The next issue is the water is not safe to drink or even brush your teeth with.  Also there is a limit of water pumped from a well and a cistern for collecting rain water or purchased water.  Again conservation is required with limited (cold) showers, toilets only flushed for solid waste and washing of dishes by hand and very limited clothes washing.  Bottled water is purchased for cooking, drinking and things like brushing teeth.

The roads are mostly a series of the largest pot holes you see on the worst streets in the US.  There are no traffic laws so people drive on either side of the street and anywhere they wish.  Pedestrians have no right of way so it is each person for themselves.  I just had my first taxi ride today in Jeremie on a motorcycle.  The taxi (motorcycle) driver would shut off his engine and coast down hills to save gas and then drive like mad when the engine was on.  I have seen as many as 3 and 4 people on a single motorcycle.  Since being here I am amazed how many people, luggage or supplies can fit in a vehicle.  Yesterday when we went shopping in Port au Prince after arrival and we had 5 people, 12 pieces of luggage, and supplies from our shopping trip which included (2) 5 gallon buckets of paint in small suv (about the size of a Honda CRV).  Think about that driving down a very bumpy road in 90 degree weather. As we were driving along someone hit us from the rear and the driver never stopped until the back door of our vehicle came open. He only stopped so he could tie it shut. At least the plane we took to Jeremie although crowded was not that loaded.  We put some of the luggage and the 5 gallon buckets of paint on a bus to be delivered to Jeremie.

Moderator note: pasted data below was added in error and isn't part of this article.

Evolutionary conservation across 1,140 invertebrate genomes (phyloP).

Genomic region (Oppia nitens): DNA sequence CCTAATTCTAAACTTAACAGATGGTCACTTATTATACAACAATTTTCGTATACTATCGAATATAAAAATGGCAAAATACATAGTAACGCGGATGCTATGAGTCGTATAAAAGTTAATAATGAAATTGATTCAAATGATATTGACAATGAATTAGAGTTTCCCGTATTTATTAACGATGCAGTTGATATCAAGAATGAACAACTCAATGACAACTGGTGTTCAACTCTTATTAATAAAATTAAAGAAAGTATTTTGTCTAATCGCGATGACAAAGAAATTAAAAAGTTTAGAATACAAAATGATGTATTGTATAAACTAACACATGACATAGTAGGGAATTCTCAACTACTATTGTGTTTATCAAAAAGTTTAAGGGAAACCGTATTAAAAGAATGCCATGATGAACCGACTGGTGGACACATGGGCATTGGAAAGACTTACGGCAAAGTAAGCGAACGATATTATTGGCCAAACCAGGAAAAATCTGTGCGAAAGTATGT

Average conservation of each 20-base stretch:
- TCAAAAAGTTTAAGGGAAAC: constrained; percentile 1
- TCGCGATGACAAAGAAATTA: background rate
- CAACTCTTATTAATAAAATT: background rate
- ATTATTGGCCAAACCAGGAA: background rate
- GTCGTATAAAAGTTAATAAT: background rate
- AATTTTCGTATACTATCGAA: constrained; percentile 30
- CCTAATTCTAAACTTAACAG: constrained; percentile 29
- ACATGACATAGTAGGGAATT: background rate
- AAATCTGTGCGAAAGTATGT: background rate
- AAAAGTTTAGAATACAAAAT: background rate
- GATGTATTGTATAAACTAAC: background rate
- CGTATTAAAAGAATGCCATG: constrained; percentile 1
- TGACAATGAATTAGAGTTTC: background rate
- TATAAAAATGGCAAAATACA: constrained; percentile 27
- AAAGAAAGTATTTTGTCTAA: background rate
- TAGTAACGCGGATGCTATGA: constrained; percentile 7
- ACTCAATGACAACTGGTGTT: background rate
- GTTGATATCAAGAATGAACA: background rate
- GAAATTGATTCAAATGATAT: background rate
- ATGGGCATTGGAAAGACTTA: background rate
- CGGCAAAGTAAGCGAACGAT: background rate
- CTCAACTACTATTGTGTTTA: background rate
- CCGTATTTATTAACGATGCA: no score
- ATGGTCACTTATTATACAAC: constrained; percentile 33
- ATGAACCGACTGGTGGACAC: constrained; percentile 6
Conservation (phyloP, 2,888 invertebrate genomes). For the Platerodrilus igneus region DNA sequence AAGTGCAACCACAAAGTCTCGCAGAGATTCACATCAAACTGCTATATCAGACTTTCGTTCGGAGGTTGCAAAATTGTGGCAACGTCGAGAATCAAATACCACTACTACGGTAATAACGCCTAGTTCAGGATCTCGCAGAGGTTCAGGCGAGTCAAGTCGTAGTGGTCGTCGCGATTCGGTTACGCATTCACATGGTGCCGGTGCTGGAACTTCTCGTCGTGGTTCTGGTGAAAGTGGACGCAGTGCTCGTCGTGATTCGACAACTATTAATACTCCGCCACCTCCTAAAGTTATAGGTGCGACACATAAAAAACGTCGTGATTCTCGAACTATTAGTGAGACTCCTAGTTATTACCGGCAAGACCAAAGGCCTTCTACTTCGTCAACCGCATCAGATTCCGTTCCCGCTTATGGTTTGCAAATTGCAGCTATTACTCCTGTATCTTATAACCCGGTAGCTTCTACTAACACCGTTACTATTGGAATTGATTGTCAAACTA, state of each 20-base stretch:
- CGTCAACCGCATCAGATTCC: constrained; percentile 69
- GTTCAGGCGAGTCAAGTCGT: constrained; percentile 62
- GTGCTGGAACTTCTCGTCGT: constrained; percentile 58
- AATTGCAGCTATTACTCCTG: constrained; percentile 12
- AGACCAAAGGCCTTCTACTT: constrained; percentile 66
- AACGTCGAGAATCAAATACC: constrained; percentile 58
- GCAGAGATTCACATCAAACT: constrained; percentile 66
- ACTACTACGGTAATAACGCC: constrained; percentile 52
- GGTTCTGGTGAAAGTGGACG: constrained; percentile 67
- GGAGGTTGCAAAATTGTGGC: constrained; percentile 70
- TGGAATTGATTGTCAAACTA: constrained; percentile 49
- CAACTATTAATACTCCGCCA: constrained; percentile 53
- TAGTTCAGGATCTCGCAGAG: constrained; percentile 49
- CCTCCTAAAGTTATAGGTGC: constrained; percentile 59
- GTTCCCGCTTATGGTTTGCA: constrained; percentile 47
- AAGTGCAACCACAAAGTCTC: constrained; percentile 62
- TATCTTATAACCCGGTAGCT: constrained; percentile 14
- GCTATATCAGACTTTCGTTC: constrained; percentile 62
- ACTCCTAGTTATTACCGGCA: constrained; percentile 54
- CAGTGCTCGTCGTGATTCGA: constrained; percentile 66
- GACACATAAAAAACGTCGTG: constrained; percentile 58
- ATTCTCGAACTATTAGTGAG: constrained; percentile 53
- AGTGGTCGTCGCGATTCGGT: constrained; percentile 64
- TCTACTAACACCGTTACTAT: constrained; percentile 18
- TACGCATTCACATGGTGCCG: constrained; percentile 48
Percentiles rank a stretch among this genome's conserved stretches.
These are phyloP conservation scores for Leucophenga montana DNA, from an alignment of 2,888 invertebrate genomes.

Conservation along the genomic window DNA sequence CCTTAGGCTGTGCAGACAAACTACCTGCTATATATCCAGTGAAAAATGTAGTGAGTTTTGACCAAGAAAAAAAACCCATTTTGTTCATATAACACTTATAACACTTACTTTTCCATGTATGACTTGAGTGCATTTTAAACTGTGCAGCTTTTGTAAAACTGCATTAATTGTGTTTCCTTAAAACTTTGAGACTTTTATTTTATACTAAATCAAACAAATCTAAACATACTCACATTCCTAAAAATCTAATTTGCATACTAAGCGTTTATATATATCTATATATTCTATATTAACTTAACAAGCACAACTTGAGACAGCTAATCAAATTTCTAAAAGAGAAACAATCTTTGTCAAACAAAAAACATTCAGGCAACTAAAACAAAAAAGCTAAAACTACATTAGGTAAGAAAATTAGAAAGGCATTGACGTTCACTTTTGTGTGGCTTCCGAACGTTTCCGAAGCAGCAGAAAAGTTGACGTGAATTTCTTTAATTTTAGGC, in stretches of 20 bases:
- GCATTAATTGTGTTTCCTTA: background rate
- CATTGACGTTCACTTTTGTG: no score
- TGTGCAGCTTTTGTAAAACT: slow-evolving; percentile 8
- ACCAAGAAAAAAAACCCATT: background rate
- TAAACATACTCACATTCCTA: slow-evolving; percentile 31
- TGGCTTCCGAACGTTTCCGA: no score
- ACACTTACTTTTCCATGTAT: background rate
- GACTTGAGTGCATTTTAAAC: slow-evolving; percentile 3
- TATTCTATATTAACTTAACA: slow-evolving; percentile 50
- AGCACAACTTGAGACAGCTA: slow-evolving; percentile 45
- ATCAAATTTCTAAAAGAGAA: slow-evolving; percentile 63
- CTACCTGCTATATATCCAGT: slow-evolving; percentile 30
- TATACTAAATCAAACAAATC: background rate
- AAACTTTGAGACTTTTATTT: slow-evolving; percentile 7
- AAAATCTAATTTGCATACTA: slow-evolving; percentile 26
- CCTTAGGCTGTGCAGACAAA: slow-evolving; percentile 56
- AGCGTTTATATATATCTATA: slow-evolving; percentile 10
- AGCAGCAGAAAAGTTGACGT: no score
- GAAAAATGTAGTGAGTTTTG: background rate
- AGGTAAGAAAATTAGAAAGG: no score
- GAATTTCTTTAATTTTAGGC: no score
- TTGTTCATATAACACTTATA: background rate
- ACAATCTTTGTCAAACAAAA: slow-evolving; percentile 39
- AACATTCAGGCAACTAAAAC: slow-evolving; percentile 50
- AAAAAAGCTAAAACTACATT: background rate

I have been warned by many to be very aware when walking along the road to the schools where we are working.  The motorcycles will run you over if you are in the way and it's the pedestrians responsibility to stay out of their way.